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Asking for it 

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For many of us the measure of good service in a restaurant is how quickly, frequently and unobtrusively our water glass is filled. Take a sip, set down the glass, and the server glides in and tops it off. How frivolous that seems in these drought-stricken days.

There is more involved than just the water we drink. For every glass of water set on a table in a restaurant, the equivalent of three times the amount of water is used to make the ice, and wash and rinse the glass. The cost mounts up, and seems particularly wasteful when we don't want or drink the water.

While saving money is a good thing for restaurant and patron alike, there's even more at stake than cash. Now that we're in a Stage II Water Shortage, where water-usage restrictions are in effect, it's clear we're approaching the point where all the money in our pockets can't buy a resource that doesn't exist.

Until Mother Nature sends us a little bit more of our annual 13 inches of rain, restaurants are doing their part in raising their diners' awareness of our predicament. Restaurants in the Pikes Peak Region will now provide water only when a diner asks for it. (A good -- and stylish! -- option is to order bottled water, either carbonated or spring.) Colorado Springs Utilities was kind enough to provide area eateries with small placards for their tables, explaining the situation.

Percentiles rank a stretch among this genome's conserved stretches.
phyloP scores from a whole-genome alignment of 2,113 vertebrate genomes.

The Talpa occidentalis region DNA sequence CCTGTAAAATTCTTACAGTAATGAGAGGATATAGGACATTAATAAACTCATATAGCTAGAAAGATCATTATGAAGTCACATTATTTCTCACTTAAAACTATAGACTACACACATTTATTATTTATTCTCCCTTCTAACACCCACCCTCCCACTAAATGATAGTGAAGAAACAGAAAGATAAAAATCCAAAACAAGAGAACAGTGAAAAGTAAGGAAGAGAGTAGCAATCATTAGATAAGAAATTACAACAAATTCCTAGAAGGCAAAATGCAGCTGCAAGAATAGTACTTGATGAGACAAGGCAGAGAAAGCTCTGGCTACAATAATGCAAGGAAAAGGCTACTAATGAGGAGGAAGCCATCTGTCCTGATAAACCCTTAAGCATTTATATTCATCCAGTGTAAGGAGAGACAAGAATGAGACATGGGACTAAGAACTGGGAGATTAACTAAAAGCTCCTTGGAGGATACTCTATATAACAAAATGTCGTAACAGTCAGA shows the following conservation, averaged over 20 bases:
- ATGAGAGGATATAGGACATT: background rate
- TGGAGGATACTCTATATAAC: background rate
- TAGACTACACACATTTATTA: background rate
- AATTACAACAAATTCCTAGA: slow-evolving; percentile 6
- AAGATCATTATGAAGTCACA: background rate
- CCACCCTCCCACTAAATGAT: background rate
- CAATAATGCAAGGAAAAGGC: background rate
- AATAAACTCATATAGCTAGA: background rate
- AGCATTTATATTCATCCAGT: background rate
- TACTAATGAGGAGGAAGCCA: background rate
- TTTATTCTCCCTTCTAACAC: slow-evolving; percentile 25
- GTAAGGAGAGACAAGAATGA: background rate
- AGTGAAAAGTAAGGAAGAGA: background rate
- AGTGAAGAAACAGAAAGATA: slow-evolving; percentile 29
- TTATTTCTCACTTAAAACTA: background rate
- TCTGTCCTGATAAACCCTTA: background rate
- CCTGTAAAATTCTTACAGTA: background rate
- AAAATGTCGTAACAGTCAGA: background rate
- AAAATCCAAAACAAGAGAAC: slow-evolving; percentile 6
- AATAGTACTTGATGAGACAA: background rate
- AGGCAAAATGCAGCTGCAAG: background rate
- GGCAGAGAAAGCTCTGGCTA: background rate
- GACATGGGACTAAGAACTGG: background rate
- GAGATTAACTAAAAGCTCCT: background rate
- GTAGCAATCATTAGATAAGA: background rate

Water by request has been a way of life in California for decades. Little consciousness-raising signs in hotel bathrooms encourage guests to use a towel more than once. (Imagine doing that at home! The nerve!) Asking for water while dining out in California is now as commonplace as, well, dining out. It will soon be that way here, too.

So don't take umbrage when you next eat out. Take pride that our area restaurateurs are doing their part and encouraging us to do ours. Ask for all the water you want but drink it.

Better yet, drink wine.

-- Nancy Harley

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